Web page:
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Database updates in the cloud and their impact on business processes

The cloud has significant advantages when it comes to scalability and availability. But what should be considered more often in the new year is the impact of continuous updates on the availability of the associated business processes. In this blog are Tino Dudink, DBA Consultant and Senior Database Reliability Engineer dive deeper into the complex world of database updates in the Cloud.

Tino Dudink

DBA Consultant en Senior Database Reliability Engineer
Tino Dudink - DBA Consultant en Senior Database Reliability Engineer

The benefits of the Cloud

When migrating data workloads to the Cloud, people often look primarily at infrastructure benefits such as scalability and uptime. Logical. Availability of databases and data in the Cloud ranges from 99% to 99,999% with the five 9’s after the decimal point.

You don’t get much more reliable than that. But what you shouldn’t forget is the impact of frequent – planned, but especially unplanned updates of PaaS, SaaS and DBaaS solutions (Software as a Service or Database as a Service) on data availability. More importantly, on the availability of connected dashboards, reports and applications.

The impact of ERP solutions in the Cloud

ERP SaaS solutions – without citing a specific name – are notorious in this regard. They often promise to provide an all-in-one solution for organizational processes, such as financial accounting, resource planning, logistics and inventory management. Undoubtedly, they do offer that, but there can be significant challenges when transitioning to the Cloud.

Migration options to the Cloud

When migrating applications and database from on-premise to the Cloud, there are several possible solutions, from virtualized servers with applications to modern microservice architectures with containers and services. The SaaS implementation of an ERP solution (such as SAP, AFAS but also Microsoft and Google) places both the data, the interfaces and the application layer externally, in the Cloud of the software vendor / Cloud provider.

Kill two birds with one stone

This has its advantages. Maintenance, management and updates are performed by the external party and are therefore entirely their responsibility. Nicely arranged, many an IT manager or board member thinks. No hassle on the management side, and we make the switch from CAPEX to OPEX. After all, moving to the Cloud means they can reduce their IT costs by not having to make large capital investments for physical infrastructure, but instead pay for Cloud services based on usage. Two birds with one stone.


But then the reality. Which can be a lot more complicated than you might expect. The ERP vendor often offers connectors to unlock information for analysis and forecasting. These are generally pricey and lack transparency, especially when they do not involve open source. It can be done without connectors, but then organizations must create traditional links and take data snapshots of the SaaS application data, the source system. This is more transparent, but requires more maintenance.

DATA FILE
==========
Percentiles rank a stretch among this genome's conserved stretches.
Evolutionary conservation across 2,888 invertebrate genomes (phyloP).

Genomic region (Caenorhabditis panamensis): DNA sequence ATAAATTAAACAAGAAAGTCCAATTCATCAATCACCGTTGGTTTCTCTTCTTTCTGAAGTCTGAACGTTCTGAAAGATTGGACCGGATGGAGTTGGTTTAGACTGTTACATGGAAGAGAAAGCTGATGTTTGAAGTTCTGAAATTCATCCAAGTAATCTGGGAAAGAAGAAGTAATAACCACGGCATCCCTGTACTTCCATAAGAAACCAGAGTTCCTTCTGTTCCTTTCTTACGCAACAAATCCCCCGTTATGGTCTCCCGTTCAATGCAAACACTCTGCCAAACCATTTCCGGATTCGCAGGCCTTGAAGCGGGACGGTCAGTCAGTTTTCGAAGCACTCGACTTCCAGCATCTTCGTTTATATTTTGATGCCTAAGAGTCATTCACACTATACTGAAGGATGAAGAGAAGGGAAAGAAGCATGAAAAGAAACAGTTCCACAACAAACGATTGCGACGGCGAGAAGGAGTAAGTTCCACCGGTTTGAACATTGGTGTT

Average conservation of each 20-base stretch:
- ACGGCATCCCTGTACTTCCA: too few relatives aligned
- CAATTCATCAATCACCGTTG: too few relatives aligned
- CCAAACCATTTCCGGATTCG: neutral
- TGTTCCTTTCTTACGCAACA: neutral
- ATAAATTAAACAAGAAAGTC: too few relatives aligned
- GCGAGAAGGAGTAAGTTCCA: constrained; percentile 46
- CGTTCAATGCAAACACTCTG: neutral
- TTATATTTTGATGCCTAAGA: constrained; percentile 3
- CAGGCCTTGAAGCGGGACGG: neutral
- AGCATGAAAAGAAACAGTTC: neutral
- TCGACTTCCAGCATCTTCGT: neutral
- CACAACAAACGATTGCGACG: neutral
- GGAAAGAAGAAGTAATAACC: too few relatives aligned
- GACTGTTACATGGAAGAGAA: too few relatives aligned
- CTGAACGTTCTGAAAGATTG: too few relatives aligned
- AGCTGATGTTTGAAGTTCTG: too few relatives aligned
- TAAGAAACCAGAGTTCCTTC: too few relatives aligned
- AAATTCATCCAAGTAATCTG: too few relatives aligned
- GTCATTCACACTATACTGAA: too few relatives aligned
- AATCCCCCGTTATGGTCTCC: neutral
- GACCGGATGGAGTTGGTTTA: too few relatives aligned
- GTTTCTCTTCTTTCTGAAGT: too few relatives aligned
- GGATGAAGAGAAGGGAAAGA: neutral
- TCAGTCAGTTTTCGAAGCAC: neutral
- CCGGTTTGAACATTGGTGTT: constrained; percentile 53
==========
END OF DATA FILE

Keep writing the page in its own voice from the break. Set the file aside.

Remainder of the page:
Controlled updates on-premises

And once your ERP application and/or database is running in the cloud, then the real challenge begins. The application and/or database must be updated regularly, often several times a year. If it’s not because of a change in the law or changing regulations, it’s because of a development in the market or another area. With ERP implementations in traditional on-premise environments, you as an organization have the autonomy and control to make these updates at any given time.

With a well-functioning change management process, you start by implementing the new version or updates in a non-production environment. After a thorough acceptance and chain test, these versions with changes can usually, with the necessary effort, be placed neatly and in a controlled manner in the production environment.

Unannounced updates in the Cloud

In the case of a SaaS solution and also a DBaaS solution, this process is quite different. Of course, this can vary depending on the party and the specific situation, but often the responsibility for planning, implementing and rolling out new features lies with the implementation partners of the software vendor or Cloud provider themselves.

It is – unfortunately – not uncommon that these announcements are communicated in a limited way or sometimes not at all, with all the consequences that entails. Even the controlled transfer of these changes from the non-production environment to the production environment is not a given. With a bit of bad luck, your application cannot communicate with the new update at all. This therefore requires close coordination with the implementation partner. And that is not always easy….


In short, the Cloud offers undeniable advantages in terms of scalability and availability. However, to maximize these benefits and minimize the impact of regular and unexpected updates on your business processes, careful planning and preparation is crucial.

For example, in the case of unplanned connectivity due to compability issues, it is very important to understand the complexity of database updates in the cloud and anticipate the challenges that may arise. Only then can you maximize the benefits of the Cloud, without compromising the availability of your vital business processes.

Want to know more?

Are you considering migrating to the Cloud and wondering how it will affect your business processes? OptimaData can provide support in making the right choices, going through a migration readiness program or mapping Cloud and management costs through a benchmark. Instantly have a Trusted Advisor behind you for “suppose it’s necessary” and “who do you gonna call”? Feel free to contact us.